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Subspecialties Retina, Retina

A Novel Avastin Injection Technique

At a Glance

  • Anti-VEGF agents have revolutionized the treatment of the choroidal neovascularization that’s present in so many retinal disorders, such as AMD, DME and branch and central RVOs
  • Administration typically involves regular, monthly, transscleral injections of the drug into the posterior chamber via an intravitreal approach – for the remainder of the patient’s life
  • A new method of injection has been developed, whereby in pseudophakic patients, a perilimbic approach is used instead
  • This technique could avoid several of the complications associated with transscleral intravitreal injections and can be employed by ophthalmologists who aren’t retina specialists

The introduction of vascular endothelial growth factor (VEGF) inhibitors has revolutionized the treatment of many retinal disorders: wet age-related macular degeneration (AMD), diabetic macular edema (DME), and macular edema secondary to central or branch retinal vein occlusions. However, that treatment comes at a cost: monthly intravitreal injections by a retinal specialist for the rest of that patient’s life.

This procedure can be safely performed by ophthalmologists who aren’t retinal specialists.

The standard approach involves injection of approximately 50 μL of drug (in this case, bevacizumab) solution via a needle inserted through the pre-anesthetized conjunctiva and sclera, placing the needle approximately 3.5–4.0 mm posterior to the limbus, while avoiding the horizontal meridian and aiming toward the center of the globe. The injection volume is delivered slowly and the needle removed slowly to ensure that all solution has been injected (see Figure 1). Complications are rare – but they tend to be serious, and include retinal detachment, retinal pigment epithelial laceration and retinal hemorrhage – among others.

Figure 1. The standard (a) transscleral and our perilimbic (b) approaches to intravitreal anti-VEGF agent administration.

To avoid some of the adverse complications associated with intravitreal drug delivery, we have developed a novel technique to deliver VEGF inhibitor therapy into the posterior chamber in pseudophakic eyes. Crucially, our method (see Box) avoids contact with the sclera or retina.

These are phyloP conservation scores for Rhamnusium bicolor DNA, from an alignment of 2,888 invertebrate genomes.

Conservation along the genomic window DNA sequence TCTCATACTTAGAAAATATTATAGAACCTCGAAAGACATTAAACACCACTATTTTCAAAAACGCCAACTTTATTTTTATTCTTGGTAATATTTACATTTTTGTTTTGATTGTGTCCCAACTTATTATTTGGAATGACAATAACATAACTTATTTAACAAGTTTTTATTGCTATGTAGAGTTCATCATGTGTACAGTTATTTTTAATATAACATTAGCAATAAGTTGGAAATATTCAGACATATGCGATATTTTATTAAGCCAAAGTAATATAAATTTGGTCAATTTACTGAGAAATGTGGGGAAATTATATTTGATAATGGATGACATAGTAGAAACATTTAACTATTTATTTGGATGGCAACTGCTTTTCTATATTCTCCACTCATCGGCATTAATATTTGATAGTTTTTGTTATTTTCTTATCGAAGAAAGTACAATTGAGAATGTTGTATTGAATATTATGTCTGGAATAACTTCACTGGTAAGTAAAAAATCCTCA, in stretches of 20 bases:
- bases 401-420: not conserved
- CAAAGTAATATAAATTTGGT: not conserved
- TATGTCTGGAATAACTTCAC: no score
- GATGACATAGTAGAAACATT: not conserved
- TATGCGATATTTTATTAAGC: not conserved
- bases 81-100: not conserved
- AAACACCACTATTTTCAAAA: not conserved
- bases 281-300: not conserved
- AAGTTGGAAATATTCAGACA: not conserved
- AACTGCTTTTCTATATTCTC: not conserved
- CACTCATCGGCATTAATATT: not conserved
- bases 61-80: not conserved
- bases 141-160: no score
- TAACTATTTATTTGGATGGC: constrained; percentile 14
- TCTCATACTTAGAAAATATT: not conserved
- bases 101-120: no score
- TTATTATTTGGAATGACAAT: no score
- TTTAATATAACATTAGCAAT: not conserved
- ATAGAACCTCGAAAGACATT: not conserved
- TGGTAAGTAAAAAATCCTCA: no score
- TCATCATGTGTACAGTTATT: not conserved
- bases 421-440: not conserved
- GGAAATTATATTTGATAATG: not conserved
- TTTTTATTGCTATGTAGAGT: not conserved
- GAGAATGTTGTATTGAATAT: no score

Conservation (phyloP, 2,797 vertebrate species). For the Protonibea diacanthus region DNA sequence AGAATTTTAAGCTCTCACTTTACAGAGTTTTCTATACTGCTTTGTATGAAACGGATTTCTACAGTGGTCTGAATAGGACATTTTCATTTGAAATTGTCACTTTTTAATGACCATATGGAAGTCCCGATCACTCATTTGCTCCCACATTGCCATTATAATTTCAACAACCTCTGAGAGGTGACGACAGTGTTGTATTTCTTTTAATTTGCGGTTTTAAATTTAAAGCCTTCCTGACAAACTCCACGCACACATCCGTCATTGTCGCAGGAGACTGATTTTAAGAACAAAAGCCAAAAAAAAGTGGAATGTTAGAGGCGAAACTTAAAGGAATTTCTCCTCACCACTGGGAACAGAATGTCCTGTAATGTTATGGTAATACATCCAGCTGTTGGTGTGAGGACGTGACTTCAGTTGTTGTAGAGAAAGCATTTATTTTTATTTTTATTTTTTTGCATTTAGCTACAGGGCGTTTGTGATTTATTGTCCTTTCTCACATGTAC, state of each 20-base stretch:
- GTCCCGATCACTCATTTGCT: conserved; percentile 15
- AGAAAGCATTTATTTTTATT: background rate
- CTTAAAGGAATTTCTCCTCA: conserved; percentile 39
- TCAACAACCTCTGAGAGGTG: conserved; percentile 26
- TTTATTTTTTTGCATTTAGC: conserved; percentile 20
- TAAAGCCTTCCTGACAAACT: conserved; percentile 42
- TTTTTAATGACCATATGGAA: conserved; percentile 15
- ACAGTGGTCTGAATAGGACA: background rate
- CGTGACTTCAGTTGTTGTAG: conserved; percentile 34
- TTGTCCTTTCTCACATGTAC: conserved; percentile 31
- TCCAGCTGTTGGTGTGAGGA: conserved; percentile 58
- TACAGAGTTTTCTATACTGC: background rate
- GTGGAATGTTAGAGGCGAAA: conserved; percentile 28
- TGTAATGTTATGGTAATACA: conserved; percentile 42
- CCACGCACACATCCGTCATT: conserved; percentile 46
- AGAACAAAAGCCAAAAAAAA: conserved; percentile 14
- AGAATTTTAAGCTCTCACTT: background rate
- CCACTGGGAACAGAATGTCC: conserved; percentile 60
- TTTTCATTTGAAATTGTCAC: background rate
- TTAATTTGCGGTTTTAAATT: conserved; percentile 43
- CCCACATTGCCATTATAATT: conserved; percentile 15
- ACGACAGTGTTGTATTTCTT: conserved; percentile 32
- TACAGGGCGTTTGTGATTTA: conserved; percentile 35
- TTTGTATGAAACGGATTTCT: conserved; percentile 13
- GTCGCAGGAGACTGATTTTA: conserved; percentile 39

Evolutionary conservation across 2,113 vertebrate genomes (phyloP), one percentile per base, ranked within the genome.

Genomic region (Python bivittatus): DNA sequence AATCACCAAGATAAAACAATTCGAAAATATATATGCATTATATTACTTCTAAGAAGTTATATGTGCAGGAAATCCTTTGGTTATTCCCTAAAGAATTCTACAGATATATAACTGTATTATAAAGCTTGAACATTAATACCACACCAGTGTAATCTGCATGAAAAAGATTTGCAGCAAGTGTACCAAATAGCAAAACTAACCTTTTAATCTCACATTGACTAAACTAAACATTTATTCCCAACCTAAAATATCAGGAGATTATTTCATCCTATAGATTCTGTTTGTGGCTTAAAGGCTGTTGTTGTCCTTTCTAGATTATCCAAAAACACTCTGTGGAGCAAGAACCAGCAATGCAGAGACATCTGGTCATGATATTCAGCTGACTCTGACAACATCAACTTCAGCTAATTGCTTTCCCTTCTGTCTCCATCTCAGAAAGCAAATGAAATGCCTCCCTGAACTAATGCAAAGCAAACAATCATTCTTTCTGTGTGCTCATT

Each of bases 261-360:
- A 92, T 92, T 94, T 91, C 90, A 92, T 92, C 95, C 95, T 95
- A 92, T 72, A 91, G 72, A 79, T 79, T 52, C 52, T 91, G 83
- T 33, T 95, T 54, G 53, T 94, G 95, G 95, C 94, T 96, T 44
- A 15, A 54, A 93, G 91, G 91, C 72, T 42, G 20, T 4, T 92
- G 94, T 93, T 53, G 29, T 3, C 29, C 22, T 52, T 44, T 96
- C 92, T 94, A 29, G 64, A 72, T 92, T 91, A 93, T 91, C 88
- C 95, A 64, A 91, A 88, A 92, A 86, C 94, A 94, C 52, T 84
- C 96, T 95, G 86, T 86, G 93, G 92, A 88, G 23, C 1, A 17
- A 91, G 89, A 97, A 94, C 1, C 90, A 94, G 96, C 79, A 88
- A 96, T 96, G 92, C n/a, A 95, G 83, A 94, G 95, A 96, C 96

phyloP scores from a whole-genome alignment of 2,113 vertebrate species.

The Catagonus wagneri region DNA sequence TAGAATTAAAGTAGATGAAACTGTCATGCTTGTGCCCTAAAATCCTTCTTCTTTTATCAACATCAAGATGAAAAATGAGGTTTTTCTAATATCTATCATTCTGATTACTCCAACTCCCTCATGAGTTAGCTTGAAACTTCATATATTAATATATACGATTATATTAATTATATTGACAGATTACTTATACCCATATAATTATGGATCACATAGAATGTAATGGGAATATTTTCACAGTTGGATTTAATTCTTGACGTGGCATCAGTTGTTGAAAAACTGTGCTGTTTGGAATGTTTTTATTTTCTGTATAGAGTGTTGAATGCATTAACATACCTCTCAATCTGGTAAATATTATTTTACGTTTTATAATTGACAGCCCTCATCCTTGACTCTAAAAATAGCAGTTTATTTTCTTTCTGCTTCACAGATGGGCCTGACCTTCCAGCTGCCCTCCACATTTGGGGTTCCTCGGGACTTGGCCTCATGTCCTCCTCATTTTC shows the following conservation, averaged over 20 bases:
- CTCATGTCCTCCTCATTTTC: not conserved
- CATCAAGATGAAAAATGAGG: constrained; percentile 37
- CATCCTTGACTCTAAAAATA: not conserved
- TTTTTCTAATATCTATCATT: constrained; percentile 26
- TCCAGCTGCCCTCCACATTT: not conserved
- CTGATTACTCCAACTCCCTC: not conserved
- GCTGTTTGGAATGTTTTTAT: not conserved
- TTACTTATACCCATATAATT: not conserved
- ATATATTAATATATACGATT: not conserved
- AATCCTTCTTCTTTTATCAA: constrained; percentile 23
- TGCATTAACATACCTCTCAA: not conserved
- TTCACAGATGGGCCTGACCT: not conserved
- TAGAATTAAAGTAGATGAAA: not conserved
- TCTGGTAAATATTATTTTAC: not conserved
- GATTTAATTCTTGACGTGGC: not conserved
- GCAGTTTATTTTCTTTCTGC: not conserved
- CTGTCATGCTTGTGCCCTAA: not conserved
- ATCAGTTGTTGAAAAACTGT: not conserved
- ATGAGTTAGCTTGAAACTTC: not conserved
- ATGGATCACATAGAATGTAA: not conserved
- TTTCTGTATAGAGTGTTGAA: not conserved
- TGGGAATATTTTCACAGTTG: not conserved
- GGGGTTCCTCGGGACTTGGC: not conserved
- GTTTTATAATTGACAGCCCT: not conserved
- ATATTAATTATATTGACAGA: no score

By accessing the posterior chamber using the perilimbic route, we avoid injury to the sclera and the retina, although possibility of corneal endothelial damage remains. We have performed this procedure over 400 individuals and to date have had no cases of endophthalmitis and no retinal detachment. In addition, by following endothelial cell count we have observed no evidence of corneal endothelial damage.

VEGF inhibitors can be introduced into the pseudophakic eye safely using a perilimbic approach – and potentially even with phakic eyes too. This method avoids scleral and retinal injury, reduces the risk of endophthalmitis and central retinal vein occlusion, and can be safely performed by ophthalmologists who aren’t retinal specialists.

The Perilimbic Intravitreal Injection Procedure
  • After instilling a mydriatics agent (Mydriacyl 0.5%, Alcon, Dallas, TX, USA), the eyelids are scrubbed with 1% povidone iodine. A drop of povidone iodine is instilled into the eye, followed by a drop of the local anesthetic 0.5% tetracaine hydrochloride (AlconLaboratories, Dallas, TX USA). The eye is draped with Tegaderm dressing (3M, St. Paul, MN, USA), a lid speculum is placed and thepatient is placed supine under the operating microscope with light off.
  • A Mastel ring light and fixation light are used to fixate the eye. Using an Alcon single use ophthalmic 15° angled knife, a 0.4 mm paracentesis is made at the limbus at 11 o’clock.
  • A 30-gauge irrigating, 5 mm angled cannula, attached to a 1.0 ml syringe is fitted into the paracentesis incision and advanced through the limbus, over the iris, across the edge of the intraocular lens into the anterior vitreous in between the zonules – at this point it can be visualized within the posterior chamber.
  • Next, 0.05 cc of bevacizumab is injected into the posterior chamber behind the IOL (Figure 1b), and the cannula is removed immediately so as not to chafe the iris. 
  • After delivery of the bevacizumab, the paracentesis site is hydrated and the fundus examined by indirect ophthalmoscopy to insure normal central artery perfusion.

Murad Sunalp is President of Sunalp Laser Vision, Tulare, CA, USA. Lindsey Buchbinder is a medical student at St. George’s University, True Blue, Grenada. Myhidin Shehu is the Medical Director of Sunalp Laser Vision.

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About the Author
Murad Sunalp

Murad Sunalp is president of Sunalp Laser Vision, Tulare, CA, USA. Lindsey Buchbinder is a medical student at St. George’s University, True Blue, Grenada. Myhidin Shehu is the medical director of Sunalp Laser Vision

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